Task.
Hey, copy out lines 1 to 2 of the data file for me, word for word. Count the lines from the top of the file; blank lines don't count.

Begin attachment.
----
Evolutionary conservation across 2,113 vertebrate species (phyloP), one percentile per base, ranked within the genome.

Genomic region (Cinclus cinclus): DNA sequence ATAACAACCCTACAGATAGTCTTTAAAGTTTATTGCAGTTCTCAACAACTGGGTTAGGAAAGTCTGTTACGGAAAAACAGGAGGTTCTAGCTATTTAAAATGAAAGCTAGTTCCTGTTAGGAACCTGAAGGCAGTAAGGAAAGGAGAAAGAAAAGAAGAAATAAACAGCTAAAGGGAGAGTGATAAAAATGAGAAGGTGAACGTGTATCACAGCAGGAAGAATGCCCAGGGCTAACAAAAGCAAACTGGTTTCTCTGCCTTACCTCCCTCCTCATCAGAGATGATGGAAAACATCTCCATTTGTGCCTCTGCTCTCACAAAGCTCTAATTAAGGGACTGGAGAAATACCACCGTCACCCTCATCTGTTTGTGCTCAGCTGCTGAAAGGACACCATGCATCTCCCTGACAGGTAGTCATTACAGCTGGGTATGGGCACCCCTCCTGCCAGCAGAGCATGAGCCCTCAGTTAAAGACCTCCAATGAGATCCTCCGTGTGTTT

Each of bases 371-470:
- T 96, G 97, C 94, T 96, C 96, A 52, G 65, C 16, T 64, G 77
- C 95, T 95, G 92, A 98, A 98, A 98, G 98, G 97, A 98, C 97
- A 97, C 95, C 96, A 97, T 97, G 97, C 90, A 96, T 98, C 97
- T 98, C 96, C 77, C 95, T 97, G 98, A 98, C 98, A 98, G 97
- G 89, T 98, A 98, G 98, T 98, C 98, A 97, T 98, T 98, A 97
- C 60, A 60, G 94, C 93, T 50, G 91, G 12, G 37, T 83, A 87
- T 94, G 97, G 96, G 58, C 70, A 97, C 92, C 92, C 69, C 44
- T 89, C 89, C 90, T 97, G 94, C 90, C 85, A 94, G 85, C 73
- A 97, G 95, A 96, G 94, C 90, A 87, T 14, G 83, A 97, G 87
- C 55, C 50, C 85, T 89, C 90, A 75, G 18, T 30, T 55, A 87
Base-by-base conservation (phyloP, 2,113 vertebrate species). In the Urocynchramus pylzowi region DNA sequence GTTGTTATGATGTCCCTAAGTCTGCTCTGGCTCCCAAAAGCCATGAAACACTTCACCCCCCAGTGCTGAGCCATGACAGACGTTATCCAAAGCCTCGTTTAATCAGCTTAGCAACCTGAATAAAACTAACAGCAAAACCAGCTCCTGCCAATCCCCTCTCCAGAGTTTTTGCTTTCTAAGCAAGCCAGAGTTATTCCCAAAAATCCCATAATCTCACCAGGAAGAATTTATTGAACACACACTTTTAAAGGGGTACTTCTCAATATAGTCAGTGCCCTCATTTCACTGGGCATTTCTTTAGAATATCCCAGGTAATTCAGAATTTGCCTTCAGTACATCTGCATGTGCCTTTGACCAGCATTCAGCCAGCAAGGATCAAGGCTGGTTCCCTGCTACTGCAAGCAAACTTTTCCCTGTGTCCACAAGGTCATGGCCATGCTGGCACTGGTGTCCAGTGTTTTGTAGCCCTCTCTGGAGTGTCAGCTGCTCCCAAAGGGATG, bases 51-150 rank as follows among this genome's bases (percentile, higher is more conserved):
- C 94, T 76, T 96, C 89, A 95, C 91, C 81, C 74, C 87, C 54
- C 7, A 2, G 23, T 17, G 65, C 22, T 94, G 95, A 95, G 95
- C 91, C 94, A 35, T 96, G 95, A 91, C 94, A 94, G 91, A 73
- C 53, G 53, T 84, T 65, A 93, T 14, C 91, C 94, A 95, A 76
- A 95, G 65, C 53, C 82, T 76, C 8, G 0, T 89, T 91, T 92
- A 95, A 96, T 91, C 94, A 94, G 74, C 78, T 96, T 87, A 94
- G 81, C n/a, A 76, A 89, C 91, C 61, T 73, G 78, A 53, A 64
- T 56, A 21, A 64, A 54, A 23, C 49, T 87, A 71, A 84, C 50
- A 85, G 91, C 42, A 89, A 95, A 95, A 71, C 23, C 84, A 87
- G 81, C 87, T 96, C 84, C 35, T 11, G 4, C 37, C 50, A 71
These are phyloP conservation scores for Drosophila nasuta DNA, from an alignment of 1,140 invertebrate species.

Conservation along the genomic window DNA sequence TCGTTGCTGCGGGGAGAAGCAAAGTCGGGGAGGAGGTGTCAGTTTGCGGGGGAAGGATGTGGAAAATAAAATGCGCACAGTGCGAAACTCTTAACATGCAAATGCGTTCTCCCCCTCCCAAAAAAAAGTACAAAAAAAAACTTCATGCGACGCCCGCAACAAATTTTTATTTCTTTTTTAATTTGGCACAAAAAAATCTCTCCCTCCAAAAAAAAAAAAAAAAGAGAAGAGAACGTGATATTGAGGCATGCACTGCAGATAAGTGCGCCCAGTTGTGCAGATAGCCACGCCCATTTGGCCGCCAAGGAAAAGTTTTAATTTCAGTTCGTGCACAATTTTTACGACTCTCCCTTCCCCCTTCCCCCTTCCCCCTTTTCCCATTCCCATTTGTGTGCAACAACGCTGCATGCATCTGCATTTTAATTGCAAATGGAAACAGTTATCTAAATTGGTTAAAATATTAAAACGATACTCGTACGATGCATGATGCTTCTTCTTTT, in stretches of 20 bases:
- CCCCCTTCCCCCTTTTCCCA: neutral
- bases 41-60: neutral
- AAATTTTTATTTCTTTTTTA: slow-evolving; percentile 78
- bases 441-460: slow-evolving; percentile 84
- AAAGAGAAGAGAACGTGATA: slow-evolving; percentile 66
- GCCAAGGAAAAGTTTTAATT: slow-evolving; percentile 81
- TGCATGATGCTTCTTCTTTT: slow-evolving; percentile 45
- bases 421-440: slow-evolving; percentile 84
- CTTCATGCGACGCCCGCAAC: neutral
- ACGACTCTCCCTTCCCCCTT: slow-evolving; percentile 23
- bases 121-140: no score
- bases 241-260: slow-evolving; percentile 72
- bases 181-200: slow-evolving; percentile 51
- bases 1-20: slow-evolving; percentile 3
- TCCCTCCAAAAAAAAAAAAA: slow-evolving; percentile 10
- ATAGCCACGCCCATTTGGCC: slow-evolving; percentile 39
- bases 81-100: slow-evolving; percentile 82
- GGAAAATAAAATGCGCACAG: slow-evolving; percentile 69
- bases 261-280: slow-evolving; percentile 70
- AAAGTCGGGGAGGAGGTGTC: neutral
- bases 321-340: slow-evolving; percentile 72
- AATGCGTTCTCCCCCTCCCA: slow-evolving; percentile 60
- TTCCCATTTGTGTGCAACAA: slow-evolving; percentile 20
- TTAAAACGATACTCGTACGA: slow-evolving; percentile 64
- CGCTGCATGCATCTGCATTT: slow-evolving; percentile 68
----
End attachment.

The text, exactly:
Evolutionary conservation across 2,113 vertebrate species (phyloP), one percentile per base, ranked within the genome.

Genomic region (Cinclus cinclus): DNA sequence ATAACAACCCTACAGATAGTCTTTAAAGTTTATTGCAGTTCTCAACAACTGGGTTAGGAAAGTCTGTTACGGAAAAACAGGAGGTTCTAGCTATTTAAAATGAAAGCTAGTTCCTGTTAGGAACCTGAAGGCAGTAAGGAAAGGAGAAAGAAAAGAAGAAATAAACAGCTAAAGGGAGAGTGATAAAAATGAGAAGGTGAACGTGTATCACAGCAGGAAGAATGCCCAGGGCTAACAAAAGCAAACTGGTTTCTCTGCCTTACCTCCCTCCTCATCAGAGATGATGGAAAACATCTCCATTTGTGCCTCTGCTCTCACAAAGCTCTAATTAAGGGACTGGAGAAATACCACCGTCACCCTCATCTGTTTGTGCTCAGCTGCTGAAAGGACACCATGCATCTCCCTGACAGGTAGTCATTACAGCTGGGTATGGGCACCCCTCCTGCCAGCAGAGCATGAGCCCTCAGTTAAAGACCTCCAATGAGATCCTCCGTGTGTTT